Ontario Returning 27 Public Health Regions to Strengthened COVID-19 Response Framework
TORONTO — In consultation with the Chief Medical Officer of Health, the Ontario government is transitioning twenty-seven public health regions out of the shutdown and into a revised and strengthened COVID-19 Response Framework: Keeping Ontario Safe and Open (the “Framework”). The four remaining public health regions, Toronto Public Health, Peel Public Health, York Region Public Health and North Bay Parry Sound District, will remain in the shutdown, and the Stay-at-Home order and all existing public health and workplace safety measures will continue to apply to these four public health regions.
“The health and safety of Ontarians remains our number one priority. While we are cautiously and gradually transitioning some regions out of shutdown, with the risk of new variants this is not a reopening or a return to normal,” said Christine Elliott, Deputy Premier and Minister of Health. “Until vaccines are widely available, It remains critical that all individuals and families continue to adhere to public health measures and stay home as much as possible to protect themselves, their loved ones and their communities.”
Based on a general improvement in trends of key indicators, including lower transmission of COVID-19, improving hospital capacity, and available public health capacity to conduct rapid case and contact management, the following public health regions will be moving back to the Framework on Tuesday, February 16, 2021 at 12:01 a.m. and will no longer be subject to the Stay-at-Home order:
· Niagara Region Public Health
· Chatham-Kent Public Health;
· City of Hamilton Public Health Services;
· Durham Region Health Department;
· Halton Region Public Health;
· Middlesex-London Health Unit;
· Region of Waterloo Public Health and Emergency Services;
· Simcoe-Muskoka District Health Unit;
· Southwestern Public Health;
· Thunder Bay District Health Unit;
· Wellington-Dufferin Guelph Public Health; and
· Windsor-Essex County Health Unit.
· Brant County Health Unit;
· Eastern Ontario Health Unit;
· Haldimand-Norfolk Health Unit;
· Haliburton, Kawartha, Pine Ridge District Health Unit;
· Huron Perth Public Health;
· Lambton Public Health;
· Ottawa Public Health;
· Porcupine Health Unit; and
· Public Health Sudbury and Districts.
· Algoma Public Health;
· Grey Bruce Health Unit;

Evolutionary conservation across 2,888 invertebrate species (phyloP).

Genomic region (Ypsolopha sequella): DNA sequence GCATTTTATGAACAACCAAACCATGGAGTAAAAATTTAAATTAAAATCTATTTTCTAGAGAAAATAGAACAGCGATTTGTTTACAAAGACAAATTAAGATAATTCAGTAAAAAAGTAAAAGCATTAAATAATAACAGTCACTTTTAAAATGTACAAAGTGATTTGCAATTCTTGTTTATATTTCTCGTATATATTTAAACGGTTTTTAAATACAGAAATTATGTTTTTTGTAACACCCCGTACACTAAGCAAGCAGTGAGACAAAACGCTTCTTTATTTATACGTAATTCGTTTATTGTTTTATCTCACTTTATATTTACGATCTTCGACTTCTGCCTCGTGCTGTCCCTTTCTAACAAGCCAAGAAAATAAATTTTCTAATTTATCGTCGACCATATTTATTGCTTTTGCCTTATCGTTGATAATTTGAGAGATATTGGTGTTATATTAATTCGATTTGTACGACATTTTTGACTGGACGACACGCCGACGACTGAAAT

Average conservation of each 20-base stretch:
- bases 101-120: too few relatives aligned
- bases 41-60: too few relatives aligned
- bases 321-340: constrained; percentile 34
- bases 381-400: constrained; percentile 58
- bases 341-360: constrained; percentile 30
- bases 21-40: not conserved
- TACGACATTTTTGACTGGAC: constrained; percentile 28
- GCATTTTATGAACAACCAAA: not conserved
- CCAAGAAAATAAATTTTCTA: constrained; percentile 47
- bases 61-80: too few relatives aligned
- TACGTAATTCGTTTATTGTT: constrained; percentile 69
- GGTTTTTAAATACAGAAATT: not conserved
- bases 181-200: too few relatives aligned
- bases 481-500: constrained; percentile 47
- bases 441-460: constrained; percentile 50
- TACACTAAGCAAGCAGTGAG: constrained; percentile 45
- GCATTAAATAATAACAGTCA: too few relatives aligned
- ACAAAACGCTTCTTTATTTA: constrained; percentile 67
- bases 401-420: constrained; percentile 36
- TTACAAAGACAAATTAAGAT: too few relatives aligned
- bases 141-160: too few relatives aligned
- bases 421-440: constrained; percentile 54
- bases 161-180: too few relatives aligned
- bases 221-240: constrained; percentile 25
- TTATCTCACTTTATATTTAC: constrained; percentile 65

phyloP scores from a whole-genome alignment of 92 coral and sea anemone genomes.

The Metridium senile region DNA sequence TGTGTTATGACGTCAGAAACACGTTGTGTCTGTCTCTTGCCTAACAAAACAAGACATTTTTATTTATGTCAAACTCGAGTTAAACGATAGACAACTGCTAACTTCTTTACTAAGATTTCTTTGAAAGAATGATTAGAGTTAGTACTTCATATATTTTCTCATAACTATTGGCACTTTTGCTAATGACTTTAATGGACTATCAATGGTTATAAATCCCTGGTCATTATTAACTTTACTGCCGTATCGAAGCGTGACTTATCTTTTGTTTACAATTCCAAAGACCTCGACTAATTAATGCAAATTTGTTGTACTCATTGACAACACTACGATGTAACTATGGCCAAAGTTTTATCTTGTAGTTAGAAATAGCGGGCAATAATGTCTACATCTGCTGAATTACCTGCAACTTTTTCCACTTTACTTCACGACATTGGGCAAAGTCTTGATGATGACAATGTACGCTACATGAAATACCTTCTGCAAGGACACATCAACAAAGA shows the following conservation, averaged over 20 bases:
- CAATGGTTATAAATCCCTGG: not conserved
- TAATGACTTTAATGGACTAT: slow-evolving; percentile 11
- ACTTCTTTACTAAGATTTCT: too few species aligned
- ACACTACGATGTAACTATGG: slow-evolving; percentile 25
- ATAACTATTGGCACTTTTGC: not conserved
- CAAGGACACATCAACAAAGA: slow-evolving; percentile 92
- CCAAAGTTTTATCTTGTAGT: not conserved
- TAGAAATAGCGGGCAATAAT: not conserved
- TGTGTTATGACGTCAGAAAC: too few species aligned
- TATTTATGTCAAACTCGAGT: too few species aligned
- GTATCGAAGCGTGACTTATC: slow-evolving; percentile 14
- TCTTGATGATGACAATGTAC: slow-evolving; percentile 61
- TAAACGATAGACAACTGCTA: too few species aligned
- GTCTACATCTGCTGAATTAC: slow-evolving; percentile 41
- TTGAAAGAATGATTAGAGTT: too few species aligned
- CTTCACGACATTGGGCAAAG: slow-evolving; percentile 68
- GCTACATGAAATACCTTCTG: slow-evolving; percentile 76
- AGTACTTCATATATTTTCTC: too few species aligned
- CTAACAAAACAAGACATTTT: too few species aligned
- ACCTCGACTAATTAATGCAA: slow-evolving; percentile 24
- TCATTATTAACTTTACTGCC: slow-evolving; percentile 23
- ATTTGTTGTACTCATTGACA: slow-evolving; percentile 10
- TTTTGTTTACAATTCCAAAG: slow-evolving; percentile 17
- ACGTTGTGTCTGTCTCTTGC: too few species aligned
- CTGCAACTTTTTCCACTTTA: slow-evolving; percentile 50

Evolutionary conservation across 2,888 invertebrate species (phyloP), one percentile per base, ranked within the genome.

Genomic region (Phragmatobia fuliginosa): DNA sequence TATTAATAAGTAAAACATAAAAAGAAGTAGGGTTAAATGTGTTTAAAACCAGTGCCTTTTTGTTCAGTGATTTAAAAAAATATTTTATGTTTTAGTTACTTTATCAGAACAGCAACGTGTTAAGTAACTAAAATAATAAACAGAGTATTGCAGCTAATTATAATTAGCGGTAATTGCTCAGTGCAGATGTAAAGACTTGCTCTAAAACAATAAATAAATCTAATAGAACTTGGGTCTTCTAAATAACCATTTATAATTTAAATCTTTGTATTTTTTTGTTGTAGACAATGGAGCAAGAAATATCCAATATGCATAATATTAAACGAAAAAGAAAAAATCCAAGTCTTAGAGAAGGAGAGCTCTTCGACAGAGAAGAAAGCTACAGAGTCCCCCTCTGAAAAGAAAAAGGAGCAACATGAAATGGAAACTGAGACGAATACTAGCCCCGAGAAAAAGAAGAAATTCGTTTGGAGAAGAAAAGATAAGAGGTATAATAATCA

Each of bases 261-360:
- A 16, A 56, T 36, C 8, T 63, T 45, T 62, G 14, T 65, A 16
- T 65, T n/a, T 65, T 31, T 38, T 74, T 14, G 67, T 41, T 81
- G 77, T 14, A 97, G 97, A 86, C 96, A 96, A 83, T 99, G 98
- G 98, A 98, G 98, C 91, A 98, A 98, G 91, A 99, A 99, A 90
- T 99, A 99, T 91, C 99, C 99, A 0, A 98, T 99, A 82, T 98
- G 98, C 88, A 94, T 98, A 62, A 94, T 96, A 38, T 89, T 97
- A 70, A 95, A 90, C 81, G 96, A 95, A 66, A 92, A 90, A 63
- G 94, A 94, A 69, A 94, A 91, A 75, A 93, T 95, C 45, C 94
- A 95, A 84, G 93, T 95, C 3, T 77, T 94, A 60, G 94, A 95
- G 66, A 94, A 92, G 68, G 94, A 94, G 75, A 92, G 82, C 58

· Northwestern Health Unit; and
· Peterborough Public Health.
· Leeds, Grenville and Lanark District Health Unit; and
· Timiskaming Health Unit.
For North Bay Parry Sound District, Peel Public Health, Toronto Public Health and York Region Public Health, it is proposed that the shutdown measures and the Stay-at-Home order will continue to apply until at least Monday, February 22, 2021. Please visit Ontario.ca/covidresponse for the full list of public health region classifications.
After returning to the Framework, public health regions will stay in their level for at least two weeks at which time, the government will assess the impact of public health and workplace safety measures to determine if the region should stay where they are or be moved to a different level. Public health regions will move up through the levels, if necessary, based on the set indicators and thresholds outlined in the Framework.
Visitor restrictions for long-term care homes will once again apply to those homes in the public health regions that are in the Orange-Restrict level or higher. In addition, long-term care homes must implement enhanced testing requirements.
Recognizing the risk posed by new variants to the province’s pandemic response, Ontario is introducing an “emergency brake” to allow the Chief Medical Officer of Health, in consultation with the local medical officer of health, to immediately advise moving a region into Grey-Lockdown to interrupt transmission. Local medical officers of health also have the ability to issue Section 22 orders under the Health Protection and Promotion Act, to target specific transmission risks in the community.
“While the trends in public health indicators are heading in the right direction, we still have work to do,” said Dr. David Williams, Chief Medical Officer of Health. “Everyone is strongly advised to continue staying at home, avoid social gatherings, only travel between regions for essential purposes, and limit close contacts to your household or those you live with.”
The Chief Medical Officer of Health will continue to consult with public health and other experts, review data, and provide advice to the government on the appropriate and effective measures that are needed to protect the health of Ontarians.